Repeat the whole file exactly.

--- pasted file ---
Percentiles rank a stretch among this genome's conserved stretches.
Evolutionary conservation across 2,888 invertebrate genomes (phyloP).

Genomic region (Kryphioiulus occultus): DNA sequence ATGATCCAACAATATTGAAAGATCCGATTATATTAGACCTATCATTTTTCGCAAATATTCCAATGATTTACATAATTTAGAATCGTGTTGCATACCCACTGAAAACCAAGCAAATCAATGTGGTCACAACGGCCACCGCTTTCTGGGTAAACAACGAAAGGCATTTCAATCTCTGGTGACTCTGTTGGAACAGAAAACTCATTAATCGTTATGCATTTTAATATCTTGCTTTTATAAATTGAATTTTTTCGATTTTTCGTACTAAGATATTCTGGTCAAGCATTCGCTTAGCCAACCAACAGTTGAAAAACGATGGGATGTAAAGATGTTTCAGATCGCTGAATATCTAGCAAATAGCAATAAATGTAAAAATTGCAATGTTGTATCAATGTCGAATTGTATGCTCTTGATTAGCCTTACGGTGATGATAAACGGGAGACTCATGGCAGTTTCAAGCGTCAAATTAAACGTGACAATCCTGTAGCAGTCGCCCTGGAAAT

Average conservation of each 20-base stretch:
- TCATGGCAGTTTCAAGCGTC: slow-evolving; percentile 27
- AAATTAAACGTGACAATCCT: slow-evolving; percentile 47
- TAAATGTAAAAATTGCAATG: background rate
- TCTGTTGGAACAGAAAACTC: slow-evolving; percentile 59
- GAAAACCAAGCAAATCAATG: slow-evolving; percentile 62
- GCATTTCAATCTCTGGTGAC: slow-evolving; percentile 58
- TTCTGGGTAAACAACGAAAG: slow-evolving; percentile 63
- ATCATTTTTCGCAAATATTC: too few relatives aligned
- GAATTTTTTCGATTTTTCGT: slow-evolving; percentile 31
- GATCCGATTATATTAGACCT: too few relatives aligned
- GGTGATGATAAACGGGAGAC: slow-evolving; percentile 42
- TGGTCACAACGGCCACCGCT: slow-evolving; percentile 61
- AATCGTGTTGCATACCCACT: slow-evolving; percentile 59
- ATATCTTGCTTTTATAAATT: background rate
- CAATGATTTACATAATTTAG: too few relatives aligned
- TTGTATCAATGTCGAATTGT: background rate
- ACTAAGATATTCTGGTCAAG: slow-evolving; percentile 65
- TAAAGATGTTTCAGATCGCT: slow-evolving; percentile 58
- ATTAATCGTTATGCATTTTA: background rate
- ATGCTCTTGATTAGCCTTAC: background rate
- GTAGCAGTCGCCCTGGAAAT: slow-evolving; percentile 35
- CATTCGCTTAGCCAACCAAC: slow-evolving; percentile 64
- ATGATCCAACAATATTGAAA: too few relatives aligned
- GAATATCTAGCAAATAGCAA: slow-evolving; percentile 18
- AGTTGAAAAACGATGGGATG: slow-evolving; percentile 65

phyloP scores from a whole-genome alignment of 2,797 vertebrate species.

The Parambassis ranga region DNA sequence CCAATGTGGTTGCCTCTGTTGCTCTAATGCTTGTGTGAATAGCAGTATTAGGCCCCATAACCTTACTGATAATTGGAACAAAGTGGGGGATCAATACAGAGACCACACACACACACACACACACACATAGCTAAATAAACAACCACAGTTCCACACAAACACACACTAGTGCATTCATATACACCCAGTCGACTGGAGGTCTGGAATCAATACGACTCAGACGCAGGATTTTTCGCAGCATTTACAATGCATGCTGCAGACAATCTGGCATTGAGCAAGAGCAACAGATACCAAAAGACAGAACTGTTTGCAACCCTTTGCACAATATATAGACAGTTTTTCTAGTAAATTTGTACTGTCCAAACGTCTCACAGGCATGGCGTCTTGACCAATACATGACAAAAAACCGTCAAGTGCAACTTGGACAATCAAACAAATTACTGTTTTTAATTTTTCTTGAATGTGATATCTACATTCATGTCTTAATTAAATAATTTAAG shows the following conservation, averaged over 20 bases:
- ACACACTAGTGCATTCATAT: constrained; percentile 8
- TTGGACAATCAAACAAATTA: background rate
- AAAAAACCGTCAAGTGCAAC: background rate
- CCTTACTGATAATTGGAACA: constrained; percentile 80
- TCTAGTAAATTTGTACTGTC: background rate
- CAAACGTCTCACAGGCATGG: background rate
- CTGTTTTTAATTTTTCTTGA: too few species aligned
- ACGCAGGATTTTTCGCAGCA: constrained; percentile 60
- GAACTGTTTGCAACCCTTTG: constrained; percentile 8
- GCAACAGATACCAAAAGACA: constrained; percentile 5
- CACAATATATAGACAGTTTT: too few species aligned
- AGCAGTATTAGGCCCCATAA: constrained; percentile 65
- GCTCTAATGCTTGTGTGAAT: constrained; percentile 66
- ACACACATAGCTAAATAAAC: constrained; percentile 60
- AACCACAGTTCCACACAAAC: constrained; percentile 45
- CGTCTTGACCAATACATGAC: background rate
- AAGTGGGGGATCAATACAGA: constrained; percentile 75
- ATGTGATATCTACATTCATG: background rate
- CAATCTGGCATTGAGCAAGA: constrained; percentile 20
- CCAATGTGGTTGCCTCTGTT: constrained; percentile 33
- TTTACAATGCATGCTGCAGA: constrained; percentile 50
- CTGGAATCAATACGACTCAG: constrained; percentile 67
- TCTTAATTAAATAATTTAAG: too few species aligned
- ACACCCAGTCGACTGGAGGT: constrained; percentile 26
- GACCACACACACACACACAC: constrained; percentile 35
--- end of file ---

Percentiles rank a stretch among this genome's conserved stretches.
Evolutionary conservation across 2,888 invertebrate genomes (phyloP).

Genomic region (Kryphioiulus occultus): DNA sequence ATGATCCAACAATATTGAAAGATCCGATTATATTAGACCTATCATTTTTCGCAAATATTCCAATGATTTACATAATTTAGAATCGTGTTGCATACCCACTGAAAACCAAGCAAATCAATGTGGTCACAACGGCCACCGCTTTCTGGGTAAACAACGAAAGGCATTTCAATCTCTGGTGACTCTGTTGGAACAGAAAACTCATTAATCGTTATGCATTTTAATATCTTGCTTTTATAAATTGAATTTTTTCGATTTTTCGTACTAAGATATTCTGGTCAAGCATTCGCTTAGCCAACCAACAGTTGAAAAACGATGGGATGTAAAGATGTTTCAGATCGCTGAATATCTAGCAAATAGCAATAAATGTAAAAATTGCAATGTTGTATCAATGTCGAATTGTATGCTCTTGATTAGCCTTACGGTGATGATAAACGGGAGACTCATGGCAGTTTCAAGCGTCAAATTAAACGTGACAATCCTGTAGCAGTCGCCCTGGAAAT

Average conservation of each 20-base stretch:
- TCATGGCAGTTTCAAGCGTC: slow-evolving; percentile 27
- AAATTAAACGTGACAATCCT: slow-evolving; percentile 47
- TAAATGTAAAAATTGCAATG: background rate
- TCTGTTGGAACAGAAAACTC: slow-evolving; percentile 59
- GAAAACCAAGCAAATCAATG: slow-evolving; percentile 62
- GCATTTCAATCTCTGGTGAC: slow-evolving; percentile 58
- TTCTGGGTAAACAACGAAAG: slow-evolving; percentile 63
- ATCATTTTTCGCAAATATTC: too few relatives aligned
- GAATTTTTTCGATTTTTCGT: slow-evolving; percentile 31
- GATCCGATTATATTAGACCT: too few relatives aligned
- GGTGATGATAAACGGGAGAC: slow-evolving; percentile 42
- TGGTCACAACGGCCACCGCT: slow-evolving; percentile 61
- AATCGTGTTGCATACCCACT: slow-evolving; percentile 59
- ATATCTTGCTTTTATAAATT: background rate
- CAATGATTTACATAATTTAG: too few relatives aligned
- TTGTATCAATGTCGAATTGT: background rate
- ACTAAGATATTCTGGTCAAG: slow-evolving; percentile 65
- TAAAGATGTTTCAGATCGCT: slow-evolving; percentile 58
- ATTAATCGTTATGCATTTTA: background rate
- ATGCTCTTGATTAGCCTTAC: background rate
- GTAGCAGTCGCCCTGGAAAT: slow-evolving; percentile 35
- CATTCGCTTAGCCAACCAAC: slow-evolving; percentile 64
- ATGATCCAACAATATTGAAA: too few relatives aligned
- GAATATCTAGCAAATAGCAA: slow-evolving; percentile 18
- AGTTGAAAAACGATGGGATG: slow-evolving; percentile 65

phyloP scores from a whole-genome alignment of 2,797 vertebrate species.

The Parambassis ranga region DNA sequence CCAATGTGGTTGCCTCTGTTGCTCTAATGCTTGTGTGAATAGCAGTATTAGGCCCCATAACCTTACTGATAATTGGAACAAAGTGGGGGATCAATACAGAGACCACACACACACACACACACACACATAGCTAAATAAACAACCACAGTTCCACACAAACACACACTAGTGCATTCATATACACCCAGTCGACTGGAGGTCTGGAATCAATACGACTCAGACGCAGGATTTTTCGCAGCATTTACAATGCATGCTGCAGACAATCTGGCATTGAGCAAGAGCAACAGATACCAAAAGACAGAACTGTTTGCAACCCTTTGCACAATATATAGACAGTTTTTCTAGTAAATTTGTACTGTCCAAACGTCTCACAGGCATGGCGTCTTGACCAATACATGACAAAAAACCGTCAAGTGCAACTTGGACAATCAAACAAATTACTGTTTTTAATTTTTCTTGAATGTGATATCTACATTCATGTCTTAATTAAATAATTTAAG shows the following conservation, averaged over 20 bases:
- ACACACTAGTGCATTCATAT: constrained; percentile 8
- TTGGACAATCAAACAAATTA: background rate
- AAAAAACCGTCAAGTGCAAC: background rate
- CCTTACTGATAATTGGAACA: constrained; percentile 80
- TCTAGTAAATTTGTACTGTC: background rate
- CAAACGTCTCACAGGCATGG: background rate
- CTGTTTTTAATTTTTCTTGA: too few species aligned
- ACGCAGGATTTTTCGCAGCA: constrained; percentile 60
- GAACTGTTTGCAACCCTTTG: constrained; percentile 8
- GCAACAGATACCAAAAGACA: constrained; percentile 5
- CACAATATATAGACAGTTTT: too few species aligned
- AGCAGTATTAGGCCCCATAA: constrained; percentile 65
- GCTCTAATGCTTGTGTGAAT: constrained; percentile 66
- ACACACATAGCTAAATAAAC: constrained; percentile 60
- AACCACAGTTCCACACAAAC: constrained; percentile 45
- CGTCTTGACCAATACATGAC: background rate
- AAGTGGGGGATCAATACAGA: constrained; percentile 75
- ATGTGATATCTACATTCATG: background rate
- CAATCTGGCATTGAGCAAGA: constrained; percentile 20
- CCAATGTGGTTGCCTCTGTT: constrained; percentile 33
- TTTACAATGCATGCTGCAGA: constrained; percentile 50
- CTGGAATCAATACGACTCAG: constrained; percentile 67
- TCTTAATTAAATAATTTAAG: too few species aligned
- ACACCCAGTCGACTGGAGGT: constrained; percentile 26
- GACCACACACACACACACAC: constrained; percentile 35